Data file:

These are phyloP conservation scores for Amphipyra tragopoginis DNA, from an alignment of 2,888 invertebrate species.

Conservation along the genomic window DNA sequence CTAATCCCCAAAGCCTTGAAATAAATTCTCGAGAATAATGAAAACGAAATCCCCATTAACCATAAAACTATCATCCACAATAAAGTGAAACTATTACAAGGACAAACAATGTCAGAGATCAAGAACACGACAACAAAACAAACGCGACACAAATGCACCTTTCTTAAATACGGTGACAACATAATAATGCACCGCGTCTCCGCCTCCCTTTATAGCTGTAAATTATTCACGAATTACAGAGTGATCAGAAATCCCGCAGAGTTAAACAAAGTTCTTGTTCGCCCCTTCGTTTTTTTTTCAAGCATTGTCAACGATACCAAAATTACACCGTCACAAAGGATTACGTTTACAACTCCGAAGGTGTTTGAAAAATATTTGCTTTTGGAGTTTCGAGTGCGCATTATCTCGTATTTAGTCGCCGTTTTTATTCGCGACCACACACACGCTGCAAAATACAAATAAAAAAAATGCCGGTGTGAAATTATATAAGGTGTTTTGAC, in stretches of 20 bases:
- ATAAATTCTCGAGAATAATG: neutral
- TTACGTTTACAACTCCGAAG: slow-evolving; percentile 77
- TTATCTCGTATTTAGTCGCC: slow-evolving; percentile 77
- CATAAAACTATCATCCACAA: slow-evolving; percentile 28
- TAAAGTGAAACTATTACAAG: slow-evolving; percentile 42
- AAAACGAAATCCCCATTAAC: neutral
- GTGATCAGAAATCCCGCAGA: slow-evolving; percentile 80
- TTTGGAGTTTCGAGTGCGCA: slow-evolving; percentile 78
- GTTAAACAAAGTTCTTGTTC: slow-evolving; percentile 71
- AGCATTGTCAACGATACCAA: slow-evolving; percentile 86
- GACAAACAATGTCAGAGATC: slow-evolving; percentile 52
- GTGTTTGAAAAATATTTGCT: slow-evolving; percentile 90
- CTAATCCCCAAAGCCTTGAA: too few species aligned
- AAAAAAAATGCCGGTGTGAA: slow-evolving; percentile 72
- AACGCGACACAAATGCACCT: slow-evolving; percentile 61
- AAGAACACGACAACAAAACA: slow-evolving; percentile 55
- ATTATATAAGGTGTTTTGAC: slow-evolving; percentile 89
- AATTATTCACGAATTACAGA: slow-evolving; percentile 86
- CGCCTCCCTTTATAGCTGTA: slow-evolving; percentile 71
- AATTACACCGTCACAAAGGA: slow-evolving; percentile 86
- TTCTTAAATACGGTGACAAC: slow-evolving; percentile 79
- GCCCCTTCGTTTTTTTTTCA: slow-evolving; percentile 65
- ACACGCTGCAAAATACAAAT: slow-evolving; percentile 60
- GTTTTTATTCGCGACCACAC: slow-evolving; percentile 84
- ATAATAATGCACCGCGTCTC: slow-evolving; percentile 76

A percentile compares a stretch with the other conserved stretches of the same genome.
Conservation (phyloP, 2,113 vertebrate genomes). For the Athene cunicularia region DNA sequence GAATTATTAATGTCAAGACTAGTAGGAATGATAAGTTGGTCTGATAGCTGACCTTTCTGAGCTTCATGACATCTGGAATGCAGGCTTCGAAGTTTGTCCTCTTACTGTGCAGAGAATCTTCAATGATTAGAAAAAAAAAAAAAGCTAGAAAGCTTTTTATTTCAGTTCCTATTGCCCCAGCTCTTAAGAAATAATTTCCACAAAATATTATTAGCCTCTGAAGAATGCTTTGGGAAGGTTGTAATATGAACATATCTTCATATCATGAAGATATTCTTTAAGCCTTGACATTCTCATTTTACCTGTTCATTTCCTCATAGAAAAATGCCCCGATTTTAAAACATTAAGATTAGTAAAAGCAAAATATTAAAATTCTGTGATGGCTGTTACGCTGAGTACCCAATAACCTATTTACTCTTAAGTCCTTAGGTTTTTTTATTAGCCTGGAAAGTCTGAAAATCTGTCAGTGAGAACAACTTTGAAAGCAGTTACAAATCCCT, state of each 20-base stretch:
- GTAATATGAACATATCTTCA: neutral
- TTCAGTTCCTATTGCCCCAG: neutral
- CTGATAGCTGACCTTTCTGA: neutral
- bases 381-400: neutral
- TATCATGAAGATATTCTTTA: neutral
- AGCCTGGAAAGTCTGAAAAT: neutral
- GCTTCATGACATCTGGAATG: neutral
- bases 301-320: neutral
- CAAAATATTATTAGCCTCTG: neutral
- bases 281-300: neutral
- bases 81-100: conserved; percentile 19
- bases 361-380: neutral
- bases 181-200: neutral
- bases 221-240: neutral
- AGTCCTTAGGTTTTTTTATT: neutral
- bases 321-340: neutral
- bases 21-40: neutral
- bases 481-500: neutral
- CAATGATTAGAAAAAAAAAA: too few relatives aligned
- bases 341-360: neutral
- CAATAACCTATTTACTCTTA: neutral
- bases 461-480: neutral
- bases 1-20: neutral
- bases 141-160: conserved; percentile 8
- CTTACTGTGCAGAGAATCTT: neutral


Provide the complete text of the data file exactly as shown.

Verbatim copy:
These are phyloP conservation scores for Amphipyra tragopoginis DNA, from an alignment of 2,888 invertebrate species.

Conservation along the genomic window DNA sequence CTAATCCCCAAAGCCTTGAAATAAATTCTCGAGAATAATGAAAACGAAATCCCCATTAACCATAAAACTATCATCCACAATAAAGTGAAACTATTACAAGGACAAACAATGTCAGAGATCAAGAACACGACAACAAAACAAACGCGACACAAATGCACCTTTCTTAAATACGGTGACAACATAATAATGCACCGCGTCTCCGCCTCCCTTTATAGCTGTAAATTATTCACGAATTACAGAGTGATCAGAAATCCCGCAGAGTTAAACAAAGTTCTTGTTCGCCCCTTCGTTTTTTTTTCAAGCATTGTCAACGATACCAAAATTACACCGTCACAAAGGATTACGTTTACAACTCCGAAGGTGTTTGAAAAATATTTGCTTTTGGAGTTTCGAGTGCGCATTATCTCGTATTTAGTCGCCGTTTTTATTCGCGACCACACACACGCTGCAAAATACAAATAAAAAAAATGCCGGTGTGAAATTATATAAGGTGTTTTGAC, in stretches of 20 bases:
- ATAAATTCTCGAGAATAATG: neutral
- TTACGTTTACAACTCCGAAG: slow-evolving; percentile 77
- TTATCTCGTATTTAGTCGCC: slow-evolving; percentile 77
- CATAAAACTATCATCCACAA: slow-evolving; percentile 28
- TAAAGTGAAACTATTACAAG: slow-evolving; percentile 42
- AAAACGAAATCCCCATTAAC: neutral
- GTGATCAGAAATCCCGCAGA: slow-evolving; percentile 80
- TTTGGAGTTTCGAGTGCGCA: slow-evolving; percentile 78
- GTTAAACAAAGTTCTTGTTC: slow-evolving; percentile 71
- AGCATTGTCAACGATACCAA: slow-evolving; percentile 86
- GACAAACAATGTCAGAGATC: slow-evolving; percentile 52
- GTGTTTGAAAAATATTTGCT: slow-evolving; percentile 90
- CTAATCCCCAAAGCCTTGAA: too few species aligned
- AAAAAAAATGCCGGTGTGAA: slow-evolving; percentile 72
- AACGCGACACAAATGCACCT: slow-evolving; percentile 61
- AAGAACACGACAACAAAACA: slow-evolving; percentile 55
- ATTATATAAGGTGTTTTGAC: slow-evolving; percentile 89
- AATTATTCACGAATTACAGA: slow-evolving; percentile 86
- CGCCTCCCTTTATAGCTGTA: slow-evolving; percentile 71
- AATTACACCGTCACAAAGGA: slow-evolving; percentile 86
- TTCTTAAATACGGTGACAAC: slow-evolving; percentile 79
- GCCCCTTCGTTTTTTTTTCA: slow-evolving; percentile 65
- ACACGCTGCAAAATACAAAT: slow-evolving; percentile 60
- GTTTTTATTCGCGACCACAC: slow-evolving; percentile 84
- ATAATAATGCACCGCGTCTC: slow-evolving; percentile 76

A percentile compares a stretch with the other conserved stretches of the same genome.
Conservation (phyloP, 2,113 vertebrate genomes). For the Athene cunicularia region DNA sequence GAATTATTAATGTCAAGACTAGTAGGAATGATAAGTTGGTCTGATAGCTGACCTTTCTGAGCTTCATGACATCTGGAATGCAGGCTTCGAAGTTTGTCCTCTTACTGTGCAGAGAATCTTCAATGATTAGAAAAAAAAAAAAAGCTAGAAAGCTTTTTATTTCAGTTCCTATTGCCCCAGCTCTTAAGAAATAATTTCCACAAAATATTATTAGCCTCTGAAGAATGCTTTGGGAAGGTTGTAATATGAACATATCTTCATATCATGAAGATATTCTTTAAGCCTTGACATTCTCATTTTACCTGTTCATTTCCTCATAGAAAAATGCCCCGATTTTAAAACATTAAGATTAGTAAAAGCAAAATATTAAAATTCTGTGATGGCTGTTACGCTGAGTACCCAATAACCTATTTACTCTTAAGTCCTTAGGTTTTTTTATTAGCCTGGAAAGTCTGAAAATCTGTCAGTGAGAACAACTTTGAAAGCAGTTACAAATCCCT, state of each 20-base stretch:
- GTAATATGAACATATCTTCA: neutral
- TTCAGTTCCTATTGCCCCAG: neutral
- CTGATAGCTGACCTTTCTGA: neutral
- bases 381-400: neutral
- TATCATGAAGATATTCTTTA: neutral
- AGCCTGGAAAGTCTGAAAAT: neutral
- GCTTCATGACATCTGGAATG: neutral
- bases 301-320: neutral
- CAAAATATTATTAGCCTCTG: neutral
- bases 281-300: neutral
- bases 81-100: conserved; percentile 19
- bases 361-380: neutral
- bases 181-200: neutral
- bases 221-240: neutral
- AGTCCTTAGGTTTTTTTATT: neutral
- bases 321-340: neutral
- bases 21-40: neutral
- bases 481-500: neutral
- CAATGATTAGAAAAAAAAAA: too few relatives aligned
- bases 341-360: neutral
- CAATAACCTATTTACTCTTA: neutral
- bases 461-480: neutral
- bases 1-20: neutral
- bases 141-160: conserved; percentile 8
- CTTACTGTGCAGAGAATCTT: neutral